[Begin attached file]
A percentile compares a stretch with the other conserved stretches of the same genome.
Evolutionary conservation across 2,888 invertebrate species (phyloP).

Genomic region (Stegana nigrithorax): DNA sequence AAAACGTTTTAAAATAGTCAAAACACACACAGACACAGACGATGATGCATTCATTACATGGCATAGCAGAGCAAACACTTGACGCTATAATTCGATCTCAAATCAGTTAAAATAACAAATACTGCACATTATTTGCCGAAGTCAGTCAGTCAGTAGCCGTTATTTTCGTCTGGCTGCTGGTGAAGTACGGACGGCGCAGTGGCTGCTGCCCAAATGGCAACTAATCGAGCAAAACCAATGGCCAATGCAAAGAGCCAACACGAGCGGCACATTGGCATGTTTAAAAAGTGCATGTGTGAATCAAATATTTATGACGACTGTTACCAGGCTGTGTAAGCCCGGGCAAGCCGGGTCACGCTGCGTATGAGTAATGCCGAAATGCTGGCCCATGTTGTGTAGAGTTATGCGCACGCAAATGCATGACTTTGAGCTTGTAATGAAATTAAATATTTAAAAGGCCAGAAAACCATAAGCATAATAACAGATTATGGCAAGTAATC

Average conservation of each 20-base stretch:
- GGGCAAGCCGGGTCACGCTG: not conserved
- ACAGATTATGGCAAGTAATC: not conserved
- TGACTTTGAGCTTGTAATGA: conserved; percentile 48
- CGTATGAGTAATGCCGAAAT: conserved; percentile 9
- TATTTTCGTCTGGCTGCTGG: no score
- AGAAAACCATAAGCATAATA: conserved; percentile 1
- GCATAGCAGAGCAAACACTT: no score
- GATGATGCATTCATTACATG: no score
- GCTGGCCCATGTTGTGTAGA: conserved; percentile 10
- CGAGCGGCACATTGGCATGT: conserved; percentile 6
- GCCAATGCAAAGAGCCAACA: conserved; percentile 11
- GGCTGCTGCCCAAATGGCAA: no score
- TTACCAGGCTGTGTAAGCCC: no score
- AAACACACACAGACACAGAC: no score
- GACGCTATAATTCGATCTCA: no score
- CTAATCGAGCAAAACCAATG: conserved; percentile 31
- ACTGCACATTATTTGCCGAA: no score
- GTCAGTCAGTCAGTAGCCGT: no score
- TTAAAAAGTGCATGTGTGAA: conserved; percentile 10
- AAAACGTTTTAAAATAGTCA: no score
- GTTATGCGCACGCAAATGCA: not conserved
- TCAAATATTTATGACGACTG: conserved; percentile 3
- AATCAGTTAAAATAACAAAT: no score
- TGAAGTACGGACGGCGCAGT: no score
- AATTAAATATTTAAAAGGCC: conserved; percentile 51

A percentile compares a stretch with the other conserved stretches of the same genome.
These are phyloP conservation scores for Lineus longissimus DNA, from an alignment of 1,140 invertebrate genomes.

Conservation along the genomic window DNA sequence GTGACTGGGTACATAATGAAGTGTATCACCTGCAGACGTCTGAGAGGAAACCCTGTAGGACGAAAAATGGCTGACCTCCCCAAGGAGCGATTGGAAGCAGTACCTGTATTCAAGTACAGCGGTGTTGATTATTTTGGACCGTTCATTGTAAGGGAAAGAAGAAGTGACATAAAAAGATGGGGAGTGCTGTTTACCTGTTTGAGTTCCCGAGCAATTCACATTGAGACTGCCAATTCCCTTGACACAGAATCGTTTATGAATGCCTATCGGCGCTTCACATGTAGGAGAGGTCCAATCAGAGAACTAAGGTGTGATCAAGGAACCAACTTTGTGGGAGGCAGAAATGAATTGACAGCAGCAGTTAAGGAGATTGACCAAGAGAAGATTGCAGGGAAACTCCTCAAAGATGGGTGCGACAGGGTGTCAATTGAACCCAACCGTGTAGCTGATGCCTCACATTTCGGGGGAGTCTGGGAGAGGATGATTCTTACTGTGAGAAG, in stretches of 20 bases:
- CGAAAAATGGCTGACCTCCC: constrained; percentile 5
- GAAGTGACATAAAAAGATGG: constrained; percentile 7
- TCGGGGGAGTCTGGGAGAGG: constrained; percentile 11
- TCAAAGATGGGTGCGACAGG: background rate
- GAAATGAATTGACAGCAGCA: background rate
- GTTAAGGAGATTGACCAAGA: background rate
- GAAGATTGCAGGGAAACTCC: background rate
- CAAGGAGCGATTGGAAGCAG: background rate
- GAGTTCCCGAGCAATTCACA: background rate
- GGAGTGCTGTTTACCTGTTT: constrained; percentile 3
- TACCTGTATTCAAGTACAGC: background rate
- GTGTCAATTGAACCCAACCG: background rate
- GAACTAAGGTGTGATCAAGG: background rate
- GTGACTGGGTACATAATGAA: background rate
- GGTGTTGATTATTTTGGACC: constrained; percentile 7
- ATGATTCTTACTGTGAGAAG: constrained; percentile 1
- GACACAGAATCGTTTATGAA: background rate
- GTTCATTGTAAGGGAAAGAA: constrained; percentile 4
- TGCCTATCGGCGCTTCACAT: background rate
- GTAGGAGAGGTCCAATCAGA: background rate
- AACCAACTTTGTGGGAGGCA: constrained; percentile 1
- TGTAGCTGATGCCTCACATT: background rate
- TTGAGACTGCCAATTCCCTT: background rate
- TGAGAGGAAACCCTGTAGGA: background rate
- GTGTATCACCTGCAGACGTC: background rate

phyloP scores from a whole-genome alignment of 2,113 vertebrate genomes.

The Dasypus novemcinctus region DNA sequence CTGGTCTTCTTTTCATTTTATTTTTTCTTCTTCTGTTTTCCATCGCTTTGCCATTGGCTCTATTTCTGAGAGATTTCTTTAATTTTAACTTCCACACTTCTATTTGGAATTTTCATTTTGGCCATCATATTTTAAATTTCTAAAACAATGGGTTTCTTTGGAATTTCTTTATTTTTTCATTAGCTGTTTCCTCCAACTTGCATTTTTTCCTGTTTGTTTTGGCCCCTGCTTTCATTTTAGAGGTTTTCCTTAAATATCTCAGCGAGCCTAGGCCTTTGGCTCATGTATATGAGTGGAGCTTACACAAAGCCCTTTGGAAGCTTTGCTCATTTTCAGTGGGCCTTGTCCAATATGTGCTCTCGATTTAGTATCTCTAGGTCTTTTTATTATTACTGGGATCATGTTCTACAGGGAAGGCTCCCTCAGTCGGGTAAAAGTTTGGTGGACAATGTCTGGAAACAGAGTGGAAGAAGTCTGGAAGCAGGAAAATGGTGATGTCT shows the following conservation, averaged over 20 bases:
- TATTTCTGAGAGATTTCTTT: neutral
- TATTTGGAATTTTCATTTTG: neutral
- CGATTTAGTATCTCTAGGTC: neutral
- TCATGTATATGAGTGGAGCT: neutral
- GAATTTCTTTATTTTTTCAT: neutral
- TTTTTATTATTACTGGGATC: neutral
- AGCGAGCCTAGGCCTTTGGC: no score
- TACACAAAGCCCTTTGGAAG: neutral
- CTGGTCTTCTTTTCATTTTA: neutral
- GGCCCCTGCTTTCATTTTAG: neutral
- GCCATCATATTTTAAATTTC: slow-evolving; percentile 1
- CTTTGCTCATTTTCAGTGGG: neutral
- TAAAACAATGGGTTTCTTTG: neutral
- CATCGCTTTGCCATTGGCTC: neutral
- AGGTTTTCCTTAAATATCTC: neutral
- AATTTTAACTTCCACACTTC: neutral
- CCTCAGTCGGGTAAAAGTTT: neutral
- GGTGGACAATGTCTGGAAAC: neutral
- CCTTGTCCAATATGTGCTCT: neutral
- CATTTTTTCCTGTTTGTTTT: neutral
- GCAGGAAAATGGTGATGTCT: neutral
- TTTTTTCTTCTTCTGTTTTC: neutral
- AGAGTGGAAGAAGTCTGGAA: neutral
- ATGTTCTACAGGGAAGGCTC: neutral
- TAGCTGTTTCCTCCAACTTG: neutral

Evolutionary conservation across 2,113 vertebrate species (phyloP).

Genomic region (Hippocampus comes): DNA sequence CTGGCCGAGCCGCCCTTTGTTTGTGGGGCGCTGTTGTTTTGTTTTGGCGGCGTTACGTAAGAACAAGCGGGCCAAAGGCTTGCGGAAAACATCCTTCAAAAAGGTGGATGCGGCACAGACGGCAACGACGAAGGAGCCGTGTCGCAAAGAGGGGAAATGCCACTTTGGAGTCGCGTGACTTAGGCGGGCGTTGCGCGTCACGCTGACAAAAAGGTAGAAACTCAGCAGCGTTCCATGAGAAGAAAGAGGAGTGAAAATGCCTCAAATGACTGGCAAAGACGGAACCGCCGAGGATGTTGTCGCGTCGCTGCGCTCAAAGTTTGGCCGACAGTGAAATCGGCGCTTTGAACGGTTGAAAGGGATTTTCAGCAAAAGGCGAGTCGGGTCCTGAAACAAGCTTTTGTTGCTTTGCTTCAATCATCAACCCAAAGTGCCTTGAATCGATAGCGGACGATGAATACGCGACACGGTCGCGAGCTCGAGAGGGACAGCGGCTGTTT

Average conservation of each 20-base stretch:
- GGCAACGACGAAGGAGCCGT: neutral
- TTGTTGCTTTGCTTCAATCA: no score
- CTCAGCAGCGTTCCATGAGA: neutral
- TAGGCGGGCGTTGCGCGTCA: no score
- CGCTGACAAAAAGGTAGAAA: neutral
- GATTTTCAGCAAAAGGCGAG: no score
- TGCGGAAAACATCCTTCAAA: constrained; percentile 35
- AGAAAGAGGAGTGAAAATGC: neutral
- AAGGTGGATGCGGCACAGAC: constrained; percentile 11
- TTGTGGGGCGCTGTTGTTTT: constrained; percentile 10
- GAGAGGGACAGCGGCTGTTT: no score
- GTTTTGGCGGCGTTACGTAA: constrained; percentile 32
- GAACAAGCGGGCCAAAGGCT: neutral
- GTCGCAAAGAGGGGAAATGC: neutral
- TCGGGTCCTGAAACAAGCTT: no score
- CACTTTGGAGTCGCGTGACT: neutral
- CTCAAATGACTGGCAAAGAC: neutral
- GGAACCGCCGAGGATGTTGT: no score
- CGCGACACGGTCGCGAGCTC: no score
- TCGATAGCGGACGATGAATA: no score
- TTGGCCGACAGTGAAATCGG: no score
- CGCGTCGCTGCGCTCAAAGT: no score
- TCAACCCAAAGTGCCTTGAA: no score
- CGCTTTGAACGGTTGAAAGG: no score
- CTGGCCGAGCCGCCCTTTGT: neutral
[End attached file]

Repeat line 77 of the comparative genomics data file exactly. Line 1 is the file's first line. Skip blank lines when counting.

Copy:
- GGTGGACAATGTCTGGAAAC: neutral